Here’s a brief update of what’s going on in the world of school choice in the United States!
The Arkansas House Education Committee passed SB 746, it was a scaled-down version of HB1222, which had previously failed to pass. SB 746 also failed to pass the Arkansas House on March 31. Both of the bills would have created a tax credit-funded education savings account program. Learn more about both of these bills here.
HB 15, a bill that would increase the size of the scholarships students receive through the state’s Tax Credit Scholarship Program, passed the Florida House PreK–12 Appropriations Subcommittee and is currently pending before the House Education Committee. The subcommittee removed parts of the bill that would have expanded the eligibility and funding for the Gardiner Scholarship education savings accounts for students with special needs. This bill would have also expanded eligibility for the McKay Scholarships for students with special needs to include students who hadn’t previously attended a district or charter school for an entire year.
The Georgia Senate passed an amended version of HB 217. This is a bill that would expand tax credits available through the state’s Qualified Education Expense Tax Credit from $58 million to $65 million. The Georgia House previously passed a version of this bill that would have scaled up the credits to $100 million over six years. It is now pending before a committee of conference.
The Minnesota House recently passed HB 4. It is a tax bill that included two school choice programs. HB 4 would create a new tax-credit scholarship program for low-income students and expand the state’s personal-use K–12 Education Credit. This would raise the maximum amount of the credit and allow parents to use the credit for private school tuition in addition to non-tuition educational expenses. Additionally, the Senate E–12 Finance Committee passed SF 256, a bill creating a means-tested tax-credit scholarship program, which has now been referred to the Taxes Committee. A companion bill, HF 386, is currently before the House Taxes Committee.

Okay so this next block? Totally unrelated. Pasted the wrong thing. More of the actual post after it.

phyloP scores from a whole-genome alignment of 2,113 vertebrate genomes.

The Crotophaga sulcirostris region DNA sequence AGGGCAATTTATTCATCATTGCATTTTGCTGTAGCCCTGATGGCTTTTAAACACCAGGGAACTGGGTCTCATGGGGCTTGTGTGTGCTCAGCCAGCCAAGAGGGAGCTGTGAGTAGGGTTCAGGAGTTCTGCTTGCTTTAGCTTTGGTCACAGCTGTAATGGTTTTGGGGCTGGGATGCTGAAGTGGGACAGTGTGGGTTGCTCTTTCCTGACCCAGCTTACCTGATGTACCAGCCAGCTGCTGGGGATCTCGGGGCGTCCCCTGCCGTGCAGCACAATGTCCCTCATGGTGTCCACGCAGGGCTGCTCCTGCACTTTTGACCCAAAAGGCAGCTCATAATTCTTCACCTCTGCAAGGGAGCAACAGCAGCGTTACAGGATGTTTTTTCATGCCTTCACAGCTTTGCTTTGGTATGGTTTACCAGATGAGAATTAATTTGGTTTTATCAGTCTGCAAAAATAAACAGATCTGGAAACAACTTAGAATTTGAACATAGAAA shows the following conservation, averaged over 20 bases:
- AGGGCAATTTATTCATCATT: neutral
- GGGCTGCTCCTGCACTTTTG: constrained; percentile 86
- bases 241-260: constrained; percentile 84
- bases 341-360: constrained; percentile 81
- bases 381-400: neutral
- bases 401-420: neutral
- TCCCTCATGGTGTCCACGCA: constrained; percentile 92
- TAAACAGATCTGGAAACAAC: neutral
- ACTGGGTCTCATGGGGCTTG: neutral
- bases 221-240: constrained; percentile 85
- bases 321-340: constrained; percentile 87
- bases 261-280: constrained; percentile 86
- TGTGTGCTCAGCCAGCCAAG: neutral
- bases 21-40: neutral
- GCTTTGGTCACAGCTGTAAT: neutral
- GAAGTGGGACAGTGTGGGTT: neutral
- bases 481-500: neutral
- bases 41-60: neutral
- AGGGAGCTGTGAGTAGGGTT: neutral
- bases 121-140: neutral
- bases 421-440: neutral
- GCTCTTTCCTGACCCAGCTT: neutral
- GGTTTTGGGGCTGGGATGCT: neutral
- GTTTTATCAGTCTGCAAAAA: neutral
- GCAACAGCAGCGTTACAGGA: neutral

The Mississippi House and Senate agreed to a committee of conference report regarding a scaled-down version of HB 1046. HB 1046 would expand Mississippi’s Dyslexia Therapy Scholarship program. The bill is currently headed to Gov. Phil Bryant for his signature.
The Missouri Senate Education Committee passed SB 313 recently, a bill that would create a tax credit-funded education savings account program for students with special needs. The bill is now pending before the full Senate.
Recently two education savings account (ESA) bills were introduced in Nevada, SB 359 and SB 506. They are identical bills making administrative changes to the state’s ESA program and make the necessary appropriations to fund the program. These changes to the bills would move the ESA from the Treasurer’s office to the state Department of Education. Both bills are awaiting hearings in the Senate Education Committee.
The New Hampshire Senate passed SB 193, which is a bill that would create a nearly universal ESA program. This bill is currently pending before the House Education Committee. Learn more about this potential ESA program here.
The Pennsylvania General Assembly, by a vote of 147–39, passed SB 250, a bill that would expand the tax credits available through the state’s Opportunity Scholarship Tax Credit Program and Educational Improvement Tax Credit Program from a combined total of $125 million to $175 million. The bill is now headed to the Senate floor.
Texas’s SB 3, a bill that would create an education savings account program and a tax-credit scholarship program, passed the full Senate in an 18–13 vote. SB 3 now heads to the House Education Committee. Learn more about the potential programs and the bills amendments here.
Virginia Gov. Terry McAuliffe vetoed HB 1605, a mostly symbolic bill which, due to a “re-enactment clause,” would only have created an education savings account program if the next legislature passed the same bill again.
West Virginia’s SB 273 passed out of the Senate Education Committee as a committee substitute bill. The bill would create a pilot education savings account program. It would be capped at 1,000 students with a $3 million appropriation. It is currently waiting in the Senate Finance Committee.